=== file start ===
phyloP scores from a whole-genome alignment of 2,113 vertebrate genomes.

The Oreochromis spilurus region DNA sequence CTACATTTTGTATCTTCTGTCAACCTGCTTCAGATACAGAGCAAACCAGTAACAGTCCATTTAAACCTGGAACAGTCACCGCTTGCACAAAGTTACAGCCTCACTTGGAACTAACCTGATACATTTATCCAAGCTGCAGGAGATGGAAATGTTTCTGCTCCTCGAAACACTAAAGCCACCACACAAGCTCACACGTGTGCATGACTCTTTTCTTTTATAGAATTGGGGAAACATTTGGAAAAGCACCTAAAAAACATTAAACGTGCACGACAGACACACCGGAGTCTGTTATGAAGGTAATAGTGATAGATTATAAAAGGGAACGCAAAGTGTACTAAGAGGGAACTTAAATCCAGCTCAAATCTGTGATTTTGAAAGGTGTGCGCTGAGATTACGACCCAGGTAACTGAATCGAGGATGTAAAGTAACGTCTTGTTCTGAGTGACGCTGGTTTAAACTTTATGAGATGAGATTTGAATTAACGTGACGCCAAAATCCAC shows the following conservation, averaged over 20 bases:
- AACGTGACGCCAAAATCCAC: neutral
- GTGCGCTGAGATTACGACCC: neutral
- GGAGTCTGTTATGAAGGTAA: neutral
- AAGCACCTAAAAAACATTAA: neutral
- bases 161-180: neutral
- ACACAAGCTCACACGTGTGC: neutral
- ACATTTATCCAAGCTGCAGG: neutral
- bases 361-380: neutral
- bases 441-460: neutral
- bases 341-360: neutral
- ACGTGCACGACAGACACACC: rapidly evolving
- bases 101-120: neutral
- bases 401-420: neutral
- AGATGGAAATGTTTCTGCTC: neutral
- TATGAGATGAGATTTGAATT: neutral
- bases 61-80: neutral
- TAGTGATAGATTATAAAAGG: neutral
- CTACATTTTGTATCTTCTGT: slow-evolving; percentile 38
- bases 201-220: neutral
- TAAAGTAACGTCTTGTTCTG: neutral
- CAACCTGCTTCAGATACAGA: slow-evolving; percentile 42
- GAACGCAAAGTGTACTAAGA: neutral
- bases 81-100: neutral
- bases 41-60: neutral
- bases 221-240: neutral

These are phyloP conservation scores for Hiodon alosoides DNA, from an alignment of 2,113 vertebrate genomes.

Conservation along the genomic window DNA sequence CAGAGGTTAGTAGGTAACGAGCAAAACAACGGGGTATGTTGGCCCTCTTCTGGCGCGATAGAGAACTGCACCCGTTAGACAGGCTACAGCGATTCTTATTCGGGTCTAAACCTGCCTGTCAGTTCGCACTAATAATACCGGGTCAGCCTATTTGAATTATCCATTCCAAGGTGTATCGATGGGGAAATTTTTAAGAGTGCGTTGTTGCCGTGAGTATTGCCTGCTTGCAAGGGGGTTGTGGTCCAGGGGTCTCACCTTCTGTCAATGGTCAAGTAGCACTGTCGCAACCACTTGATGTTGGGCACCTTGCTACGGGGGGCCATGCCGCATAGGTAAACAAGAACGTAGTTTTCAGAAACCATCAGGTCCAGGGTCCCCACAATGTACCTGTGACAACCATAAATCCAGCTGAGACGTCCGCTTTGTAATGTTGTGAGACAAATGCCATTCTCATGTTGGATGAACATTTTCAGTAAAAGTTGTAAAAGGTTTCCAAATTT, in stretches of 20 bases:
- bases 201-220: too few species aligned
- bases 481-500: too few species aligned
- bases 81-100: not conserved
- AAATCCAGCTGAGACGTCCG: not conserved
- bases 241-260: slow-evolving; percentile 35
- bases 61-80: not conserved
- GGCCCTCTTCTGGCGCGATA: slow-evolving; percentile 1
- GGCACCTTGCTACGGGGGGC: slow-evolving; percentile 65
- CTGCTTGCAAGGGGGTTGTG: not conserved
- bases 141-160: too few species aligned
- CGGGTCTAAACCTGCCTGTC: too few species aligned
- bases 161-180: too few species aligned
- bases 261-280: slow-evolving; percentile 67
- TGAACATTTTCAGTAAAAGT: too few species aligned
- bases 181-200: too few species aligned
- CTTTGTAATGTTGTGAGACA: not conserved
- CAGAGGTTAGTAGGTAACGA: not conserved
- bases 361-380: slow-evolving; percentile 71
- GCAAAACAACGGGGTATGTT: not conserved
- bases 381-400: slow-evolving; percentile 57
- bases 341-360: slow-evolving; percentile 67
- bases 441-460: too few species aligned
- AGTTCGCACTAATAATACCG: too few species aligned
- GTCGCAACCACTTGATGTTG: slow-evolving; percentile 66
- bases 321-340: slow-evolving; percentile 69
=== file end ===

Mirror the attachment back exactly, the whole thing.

phyloP scores from a whole-genome alignment of 2,113 vertebrate genomes.

The Oreochromis spilurus region DNA sequence CTACATTTTGTATCTTCTGTCAACCTGCTTCAGATACAGAGCAAACCAGTAACAGTCCATTTAAACCTGGAACAGTCACCGCTTGCACAAAGTTACAGCCTCACTTGGAACTAACCTGATACATTTATCCAAGCTGCAGGAGATGGAAATGTTTCTGCTCCTCGAAACACTAAAGCCACCACACAAGCTCACACGTGTGCATGACTCTTTTCTTTTATAGAATTGGGGAAACATTTGGAAAAGCACCTAAAAAACATTAAACGTGCACGACAGACACACCGGAGTCTGTTATGAAGGTAATAGTGATAGATTATAAAAGGGAACGCAAAGTGTACTAAGAGGGAACTTAAATCCAGCTCAAATCTGTGATTTTGAAAGGTGTGCGCTGAGATTACGACCCAGGTAACTGAATCGAGGATGTAAAGTAACGTCTTGTTCTGAGTGACGCTGGTTTAAACTTTATGAGATGAGATTTGAATTAACGTGACGCCAAAATCCAC shows the following conservation, averaged over 20 bases:
- AACGTGACGCCAAAATCCAC: neutral
- GTGCGCTGAGATTACGACCC: neutral
- GGAGTCTGTTATGAAGGTAA: neutral
- AAGCACCTAAAAAACATTAA: neutral
- bases 161-180: neutral
- ACACAAGCTCACACGTGTGC: neutral
- ACATTTATCCAAGCTGCAGG: neutral
- bases 361-380: neutral
- bases 441-460: neutral
- bases 341-360: neutral
- ACGTGCACGACAGACACACC: rapidly evolving
- bases 101-120: neutral
- bases 401-420: neutral
- AGATGGAAATGTTTCTGCTC: neutral
- TATGAGATGAGATTTGAATT: neutral
- bases 61-80: neutral
- TAGTGATAGATTATAAAAGG: neutral
- CTACATTTTGTATCTTCTGT: slow-evolving; percentile 38
- bases 201-220: neutral
- TAAAGTAACGTCTTGTTCTG: neutral
- CAACCTGCTTCAGATACAGA: slow-evolving; percentile 42
- GAACGCAAAGTGTACTAAGA: neutral
- bases 81-100: neutral
- bases 41-60: neutral
- bases 221-240: neutral

These are phyloP conservation scores for Hiodon alosoides DNA, from an alignment of 2,113 vertebrate genomes.

Conservation along the genomic window DNA sequence CAGAGGTTAGTAGGTAACGAGCAAAACAACGGGGTATGTTGGCCCTCTTCTGGCGCGATAGAGAACTGCACCCGTTAGACAGGCTACAGCGATTCTTATTCGGGTCTAAACCTGCCTGTCAGTTCGCACTAATAATACCGGGTCAGCCTATTTGAATTATCCATTCCAAGGTGTATCGATGGGGAAATTTTTAAGAGTGCGTTGTTGCCGTGAGTATTGCCTGCTTGCAAGGGGGTTGTGGTCCAGGGGTCTCACCTTCTGTCAATGGTCAAGTAGCACTGTCGCAACCACTTGATGTTGGGCACCTTGCTACGGGGGGCCATGCCGCATAGGTAAACAAGAACGTAGTTTTCAGAAACCATCAGGTCCAGGGTCCCCACAATGTACCTGTGACAACCATAAATCCAGCTGAGACGTCCGCTTTGTAATGTTGTGAGACAAATGCCATTCTCATGTTGGATGAACATTTTCAGTAAAAGTTGTAAAAGGTTTCCAAATTT, in stretches of 20 bases:
- bases 201-220: too few species aligned
- bases 481-500: too few species aligned
- bases 81-100: not conserved
- AAATCCAGCTGAGACGTCCG: not conserved
- bases 241-260: slow-evolving; percentile 35
- bases 61-80: not conserved
- GGCCCTCTTCTGGCGCGATA: slow-evolving; percentile 1
- GGCACCTTGCTACGGGGGGC: slow-evolving; percentile 65
- CTGCTTGCAAGGGGGTTGTG: not conserved
- bases 141-160: too few species aligned
- CGGGTCTAAACCTGCCTGTC: too few species aligned
- bases 161-180: too few species aligned
- bases 261-280: slow-evolving; percentile 67
- TGAACATTTTCAGTAAAAGT: too few species aligned
- bases 181-200: too few species aligned
- CTTTGTAATGTTGTGAGACA: not conserved
- CAGAGGTTAGTAGGTAACGA: not conserved
- bases 361-380: slow-evolving; percentile 71
- GCAAAACAACGGGGTATGTT: not conserved
- bases 381-400: slow-evolving; percentile 57
- bases 341-360: slow-evolving; percentile 67
- bases 441-460: too few species aligned
- AGTTCGCACTAATAATACCG: too few species aligned
- GTCGCAACCACTTGATGTTG: slow-evolving; percentile 66
- bases 321-340: slow-evolving; percentile 69